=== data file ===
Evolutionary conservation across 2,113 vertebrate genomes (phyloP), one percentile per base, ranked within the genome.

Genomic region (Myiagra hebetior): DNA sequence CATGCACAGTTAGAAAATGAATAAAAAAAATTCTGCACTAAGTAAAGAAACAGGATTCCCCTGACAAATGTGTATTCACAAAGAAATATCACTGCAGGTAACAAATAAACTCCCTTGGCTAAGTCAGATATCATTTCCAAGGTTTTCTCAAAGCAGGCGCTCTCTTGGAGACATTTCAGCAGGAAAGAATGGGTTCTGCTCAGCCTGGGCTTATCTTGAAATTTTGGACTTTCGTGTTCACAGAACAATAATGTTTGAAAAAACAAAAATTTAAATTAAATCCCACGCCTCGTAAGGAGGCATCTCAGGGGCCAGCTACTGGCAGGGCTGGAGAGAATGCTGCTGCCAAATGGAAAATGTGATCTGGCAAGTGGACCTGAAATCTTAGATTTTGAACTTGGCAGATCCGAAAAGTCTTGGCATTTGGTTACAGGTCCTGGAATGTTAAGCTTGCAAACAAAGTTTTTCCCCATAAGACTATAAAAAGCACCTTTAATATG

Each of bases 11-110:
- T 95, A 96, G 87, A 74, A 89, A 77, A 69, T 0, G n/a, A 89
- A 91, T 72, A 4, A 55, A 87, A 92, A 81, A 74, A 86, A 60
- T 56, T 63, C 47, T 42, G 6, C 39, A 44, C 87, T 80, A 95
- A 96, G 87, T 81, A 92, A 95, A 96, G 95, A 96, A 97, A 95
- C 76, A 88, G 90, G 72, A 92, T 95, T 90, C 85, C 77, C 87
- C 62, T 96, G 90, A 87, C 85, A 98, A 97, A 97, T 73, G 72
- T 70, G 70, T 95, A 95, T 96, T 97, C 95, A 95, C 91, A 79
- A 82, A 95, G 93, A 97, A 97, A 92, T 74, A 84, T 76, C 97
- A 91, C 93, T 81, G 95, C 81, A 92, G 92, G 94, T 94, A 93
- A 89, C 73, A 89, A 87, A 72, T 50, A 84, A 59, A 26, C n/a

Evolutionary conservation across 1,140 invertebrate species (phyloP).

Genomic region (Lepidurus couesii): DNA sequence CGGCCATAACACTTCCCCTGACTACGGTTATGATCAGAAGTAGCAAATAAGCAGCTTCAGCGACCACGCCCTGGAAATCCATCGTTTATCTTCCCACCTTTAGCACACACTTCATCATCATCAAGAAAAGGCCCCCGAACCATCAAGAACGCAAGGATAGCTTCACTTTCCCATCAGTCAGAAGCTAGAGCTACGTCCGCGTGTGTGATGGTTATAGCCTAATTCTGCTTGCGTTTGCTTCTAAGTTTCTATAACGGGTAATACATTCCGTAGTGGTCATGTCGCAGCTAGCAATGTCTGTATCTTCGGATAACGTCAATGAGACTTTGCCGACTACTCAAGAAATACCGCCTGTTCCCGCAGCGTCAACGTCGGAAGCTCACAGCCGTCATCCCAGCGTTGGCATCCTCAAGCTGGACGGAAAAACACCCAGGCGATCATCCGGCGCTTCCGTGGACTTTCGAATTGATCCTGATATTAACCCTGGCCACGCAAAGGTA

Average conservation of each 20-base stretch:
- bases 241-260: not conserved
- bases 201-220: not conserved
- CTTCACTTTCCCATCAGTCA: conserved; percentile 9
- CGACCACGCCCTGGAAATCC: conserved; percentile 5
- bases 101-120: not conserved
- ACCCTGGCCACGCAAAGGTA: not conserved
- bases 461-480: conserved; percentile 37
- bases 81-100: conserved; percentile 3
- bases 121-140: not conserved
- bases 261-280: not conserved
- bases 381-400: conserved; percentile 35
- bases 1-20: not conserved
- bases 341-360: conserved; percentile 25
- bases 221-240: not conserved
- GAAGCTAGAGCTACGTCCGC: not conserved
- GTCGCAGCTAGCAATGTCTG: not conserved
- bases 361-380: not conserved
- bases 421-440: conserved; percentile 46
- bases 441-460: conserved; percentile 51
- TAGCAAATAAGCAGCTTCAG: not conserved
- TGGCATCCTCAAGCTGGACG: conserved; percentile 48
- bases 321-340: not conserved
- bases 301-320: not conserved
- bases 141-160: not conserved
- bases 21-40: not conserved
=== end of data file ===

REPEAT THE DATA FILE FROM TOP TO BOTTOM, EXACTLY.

Evolutionary conservation across 2,113 vertebrate genomes (phyloP), one percentile per base, ranked within the genome.

Genomic region (Myiagra hebetior): DNA sequence CATGCACAGTTAGAAAATGAATAAAAAAAATTCTGCACTAAGTAAAGAAACAGGATTCCCCTGACAAATGTGTATTCACAAAGAAATATCACTGCAGGTAACAAATAAACTCCCTTGGCTAAGTCAGATATCATTTCCAAGGTTTTCTCAAAGCAGGCGCTCTCTTGGAGACATTTCAGCAGGAAAGAATGGGTTCTGCTCAGCCTGGGCTTATCTTGAAATTTTGGACTTTCGTGTTCACAGAACAATAATGTTTGAAAAAACAAAAATTTAAATTAAATCCCACGCCTCGTAAGGAGGCATCTCAGGGGCCAGCTACTGGCAGGGCTGGAGAGAATGCTGCTGCCAAATGGAAAATGTGATCTGGCAAGTGGACCTGAAATCTTAGATTTTGAACTTGGCAGATCCGAAAAGTCTTGGCATTTGGTTACAGGTCCTGGAATGTTAAGCTTGCAAACAAAGTTTTTCCCCATAAGACTATAAAAAGCACCTTTAATATG

Each of bases 11-110:
- T 95, A 96, G 87, A 74, A 89, A 77, A 69, T 0, G n/a, A 89
- A 91, T 72, A 4, A 55, A 87, A 92, A 81, A 74, A 86, A 60
- T 56, T 63, C 47, T 42, G 6, C 39, A 44, C 87, T 80, A 95
- A 96, G 87, T 81, A 92, A 95, A 96, G 95, A 96, A 97, A 95
- C 76, A 88, G 90, G 72, A 92, T 95, T 90, C 85, C 77, C 87
- C 62, T 96, G 90, A 87, C 85, A 98, A 97, A 97, T 73, G 72
- T 70, G 70, T 95, A 95, T 96, T 97, C 95, A 95, C 91, A 79
- A 82, A 95, G 93, A 97, A 97, A 92, T 74, A 84, T 76, C 97
- A 91, C 93, T 81, G 95, C 81, A 92, G 92, G 94, T 94, A 93
- A 89, C 73, A 89, A 87, A 72, T 50, A 84, A 59, A 26, C n/a

Evolutionary conservation across 1,140 invertebrate species (phyloP).

Genomic region (Lepidurus couesii): DNA sequence CGGCCATAACACTTCCCCTGACTACGGTTATGATCAGAAGTAGCAAATAAGCAGCTTCAGCGACCACGCCCTGGAAATCCATCGTTTATCTTCCCACCTTTAGCACACACTTCATCATCATCAAGAAAAGGCCCCCGAACCATCAAGAACGCAAGGATAGCTTCACTTTCCCATCAGTCAGAAGCTAGAGCTACGTCCGCGTGTGTGATGGTTATAGCCTAATTCTGCTTGCGTTTGCTTCTAAGTTTCTATAACGGGTAATACATTCCGTAGTGGTCATGTCGCAGCTAGCAATGTCTGTATCTTCGGATAACGTCAATGAGACTTTGCCGACTACTCAAGAAATACCGCCTGTTCCCGCAGCGTCAACGTCGGAAGCTCACAGCCGTCATCCCAGCGTTGGCATCCTCAAGCTGGACGGAAAAACACCCAGGCGATCATCCGGCGCTTCCGTGGACTTTCGAATTGATCCTGATATTAACCCTGGCCACGCAAAGGTA

Average conservation of each 20-base stretch:
- bases 241-260: not conserved
- bases 201-220: not conserved
- CTTCACTTTCCCATCAGTCA: conserved; percentile 9
- CGACCACGCCCTGGAAATCC: conserved; percentile 5
- bases 101-120: not conserved
- ACCCTGGCCACGCAAAGGTA: not conserved
- bases 461-480: conserved; percentile 37
- bases 81-100: conserved; percentile 3
- bases 121-140: not conserved
- bases 261-280: not conserved
- bases 381-400: conserved; percentile 35
- bases 1-20: not conserved
- bases 341-360: conserved; percentile 25
- bases 221-240: not conserved
- GAAGCTAGAGCTACGTCCGC: not conserved
- GTCGCAGCTAGCAATGTCTG: not conserved
- bases 361-380: not conserved
- bases 421-440: conserved; percentile 46
- bases 441-460: conserved; percentile 51
- TAGCAAATAAGCAGCTTCAG: not conserved
- TGGCATCCTCAAGCTGGACG: conserved; percentile 48
- bases 321-340: not conserved
- bases 301-320: not conserved
- bases 141-160: not conserved
- bases 21-40: not conserved